Comet C/2012 S1 will come to perihelion (closest approach to the Sun) on 28 November 2013 at a distance of 0.012 AU (1,800,000 km; 1,100,000 mi) from the center point of the Sun. [2][6] Accounting for the solar radius of 695,500 km, the comet will pass approximately 1,100,000 kilometres (680,000 mi) above the Sun's surface. Its orbit is nearly parabolic, which suggests that it may be a dynamically new comet coming freshly from the Oort cloud. [7][8] On closest approach, the comet will pass about 0.072 AU (10,800,000 km; 6,700,000 mi) from Mars on 1 October 2013, and it will pass about 0.42 AU (63,000,000 km; 39,000,000 mi) from Earth on 26 December 2013. [6]

Some of the orbital elements of comet C/2012 S1 are similar to that of the Great Comet of 1680 which suggests the two comets may have fragmented from the same parent body. [9] Earth is expected to pass through the orbit of the comet on 14-15 January 2014, which may result in the creation of a meteor shower. [10]

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Brightness and visibility

At the time of its discovery, the comet's apparent magnitude was approximately 18.8, far too dim to be seen with the naked eye, but bright enough to be imaged by amateurs with large telescopes. [11][12] If it follows the pattern of most comets, it may be expected to increase gradually in brightness as it approaches the sun, then dim again after it rounds the Sun and heads back to the outer solar system.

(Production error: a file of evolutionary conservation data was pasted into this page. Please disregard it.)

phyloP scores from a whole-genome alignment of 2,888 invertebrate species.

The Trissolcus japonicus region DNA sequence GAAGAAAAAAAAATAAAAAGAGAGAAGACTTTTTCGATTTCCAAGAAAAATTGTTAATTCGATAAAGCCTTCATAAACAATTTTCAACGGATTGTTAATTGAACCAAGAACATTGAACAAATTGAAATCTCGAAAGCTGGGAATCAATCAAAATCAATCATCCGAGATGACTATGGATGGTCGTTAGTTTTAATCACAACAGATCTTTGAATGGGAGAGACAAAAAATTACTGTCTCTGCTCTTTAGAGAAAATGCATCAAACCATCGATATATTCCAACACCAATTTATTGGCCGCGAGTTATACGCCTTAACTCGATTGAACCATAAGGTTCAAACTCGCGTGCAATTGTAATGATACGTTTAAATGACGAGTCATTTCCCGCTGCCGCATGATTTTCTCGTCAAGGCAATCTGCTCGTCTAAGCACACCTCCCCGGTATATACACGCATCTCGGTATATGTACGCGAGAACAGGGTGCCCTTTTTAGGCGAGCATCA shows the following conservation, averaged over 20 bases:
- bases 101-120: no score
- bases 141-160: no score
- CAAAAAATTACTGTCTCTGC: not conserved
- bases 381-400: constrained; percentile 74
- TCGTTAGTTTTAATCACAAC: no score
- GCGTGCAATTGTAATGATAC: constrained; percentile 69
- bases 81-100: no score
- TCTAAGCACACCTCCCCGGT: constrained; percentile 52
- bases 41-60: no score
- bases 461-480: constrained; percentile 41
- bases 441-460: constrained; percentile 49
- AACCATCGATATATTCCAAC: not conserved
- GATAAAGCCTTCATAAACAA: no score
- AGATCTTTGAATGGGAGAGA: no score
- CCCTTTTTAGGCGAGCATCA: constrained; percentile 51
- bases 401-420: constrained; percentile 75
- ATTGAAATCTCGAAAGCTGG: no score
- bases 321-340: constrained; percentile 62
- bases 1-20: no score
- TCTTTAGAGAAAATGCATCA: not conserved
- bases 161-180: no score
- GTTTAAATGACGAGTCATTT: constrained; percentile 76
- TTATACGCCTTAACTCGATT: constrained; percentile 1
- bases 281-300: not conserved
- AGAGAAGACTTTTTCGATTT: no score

During August 2013, it should become bright enough to be visible through small telescopes or binoculars, becoming visible to the naked eye by late October or early November and remaining so until mid-January 2014. [12][7]

In October, the comet will pass through the constellation Leo, passing near Leo's brightest star Regulus and then passing near Mars in the night sky, and these brighter objects might make the comet easier to locate. [11] In November, when the comet is brighter, it will sweep another bright star in our sky, Spica in the constellation Virgo, and another planet, Saturn. [13] Around the time the comet reaches its perihelion on 28 November, it may become extremely bright if it remains intact, probably reaching a negative magnitude. [5] It may briefly become brighter than the full Moon. [8][7]